ILOILO – Mayor Mark Palabrica of Bingawan town asked his Sangguniang Bayan (SB) to declare a state of calamity so the municipal government can use its calamity fund to help farmers adversely affected by the El Niño phenomenon.
The El Niño phenomenon is characterized by an significant reduction in rainfall.
Palabrical is hopeful the Bingawan SB would act on his request with dispatch on March 25 when it holds a special session.
Palay losses in Bingawan due to the dry conditions reached P24,143,988, according to the mayor, citing the assessment of the Municipal Agriculture Office and Municipal Disaster Risk Reduction and Management Council.
“Gin-validate man sang Municipal Agriculture Office naton nga apektado ang 2,015 farmers,” added Palabrica.
Taking into consideration the average family size in Bingawan (with four members), Palabrica said 8,060 people in his town may be suffering due to the El Niño.
That’s over 50 percent of Bingawan’s total population of 15,199, said Palabrica.
A memorandum from the National Disaster Risk Reduction and Management Council (NDRRMC) allows a local government to declare a state of calamity if over 20 percent of its population is affected by a calamity, the mayor pointed out.
Among the assistance that the municipal government would release to farmers once a state of calamity is declared are palay seeds, water and milled rice.
“Pag-start gid sang February asta subong grabe gid ang init. Pati tubig ginakulang,” said Palabrica.
Meanwhile, Gov. Arthur Defensor Sr. said he would wait for the comprehensive report of the Department of Agriculture (DA) Region 6 on El Niño before making moves such as putting the province under a state of calamity.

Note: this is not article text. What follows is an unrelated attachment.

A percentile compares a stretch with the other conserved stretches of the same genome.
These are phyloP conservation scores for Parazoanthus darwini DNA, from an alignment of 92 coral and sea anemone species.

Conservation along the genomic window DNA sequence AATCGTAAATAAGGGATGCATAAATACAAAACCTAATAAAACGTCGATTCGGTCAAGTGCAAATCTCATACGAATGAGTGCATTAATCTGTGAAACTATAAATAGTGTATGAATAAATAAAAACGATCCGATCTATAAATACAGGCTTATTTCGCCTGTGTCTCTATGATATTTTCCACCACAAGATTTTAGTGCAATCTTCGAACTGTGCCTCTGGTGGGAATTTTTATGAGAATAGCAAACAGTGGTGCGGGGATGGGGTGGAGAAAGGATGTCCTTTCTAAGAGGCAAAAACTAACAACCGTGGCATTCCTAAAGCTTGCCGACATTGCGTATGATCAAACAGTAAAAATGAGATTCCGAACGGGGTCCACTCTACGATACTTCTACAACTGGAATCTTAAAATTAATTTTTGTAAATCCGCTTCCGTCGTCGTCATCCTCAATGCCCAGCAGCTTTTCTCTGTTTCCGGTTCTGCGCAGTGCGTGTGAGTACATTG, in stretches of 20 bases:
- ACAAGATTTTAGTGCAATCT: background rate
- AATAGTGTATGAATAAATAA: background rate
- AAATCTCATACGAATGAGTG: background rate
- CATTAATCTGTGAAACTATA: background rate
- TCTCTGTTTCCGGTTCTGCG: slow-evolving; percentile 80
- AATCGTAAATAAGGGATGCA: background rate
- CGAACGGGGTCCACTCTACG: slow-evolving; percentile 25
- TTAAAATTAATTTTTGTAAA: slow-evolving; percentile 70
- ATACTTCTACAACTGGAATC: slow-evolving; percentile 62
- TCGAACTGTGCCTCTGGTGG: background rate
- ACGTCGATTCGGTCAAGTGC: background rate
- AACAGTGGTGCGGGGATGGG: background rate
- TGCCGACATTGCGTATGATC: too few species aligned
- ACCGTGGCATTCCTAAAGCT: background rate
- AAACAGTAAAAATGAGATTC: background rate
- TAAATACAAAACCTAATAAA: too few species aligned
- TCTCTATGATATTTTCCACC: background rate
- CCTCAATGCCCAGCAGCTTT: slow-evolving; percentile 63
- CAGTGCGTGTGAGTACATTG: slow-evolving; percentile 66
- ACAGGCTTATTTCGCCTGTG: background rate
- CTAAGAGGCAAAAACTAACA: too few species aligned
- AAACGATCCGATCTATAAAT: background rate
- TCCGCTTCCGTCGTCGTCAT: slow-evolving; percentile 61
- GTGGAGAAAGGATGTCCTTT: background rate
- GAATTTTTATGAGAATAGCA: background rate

Even so, the Provincial Disaster Risk Reduction and Management Council (PDRRMC) has already asked local government units to submit reports regarding the effects of El Niño in their respective jurisdictions.
PDRRMC would consolidate the reports then submit these to Defensor.
According to the Provincial Agriculture Office (PAO) last week, over 13,000 farmers affected by the dry spell here are covered by crop insurance if they have been insured with the Philippine Crop Insurance Corp. (PCIC).
An attached agency of the Department of Agriculture, PCIC’s principal mandate is to provide insurance protection to farmers against losses arising from natural calamities, plant diseases and pest infestations.
Since 2018 the PAO had been encouraging farmers to have themselves insured with PCIC, said Elias Sandig, assistant provincial agriculturist.
From December 2018 to February 2019 PAO already recorded P401,040,848.63 in agricultural losses in 26 municipalities and one component city covering 13,630 farmers working in 11,092 hectares of farmland.
The other day, the number of those municipalities rose to 32. These were the following:
* 1st District – Oton, Guimbal, Igbaras, Tigbauan, Tubungan, Miag-ao, San Joaquin
* 2nd District – Leon, Alimodian, Leganes
* 3rd District – Badiangan, Janiuay, Pototan, Cabatuan, Mina, Maasin
* 4th District – Anilao, Banate, Barotac Nuevo, Passi City, San Enrique, Dumangas, Dingle, Dueñas
* 5th District – San Rafael, Batad, Balasan, Barotac Viejo, Ajuy, Concepcion, Lemery, Estancia./PN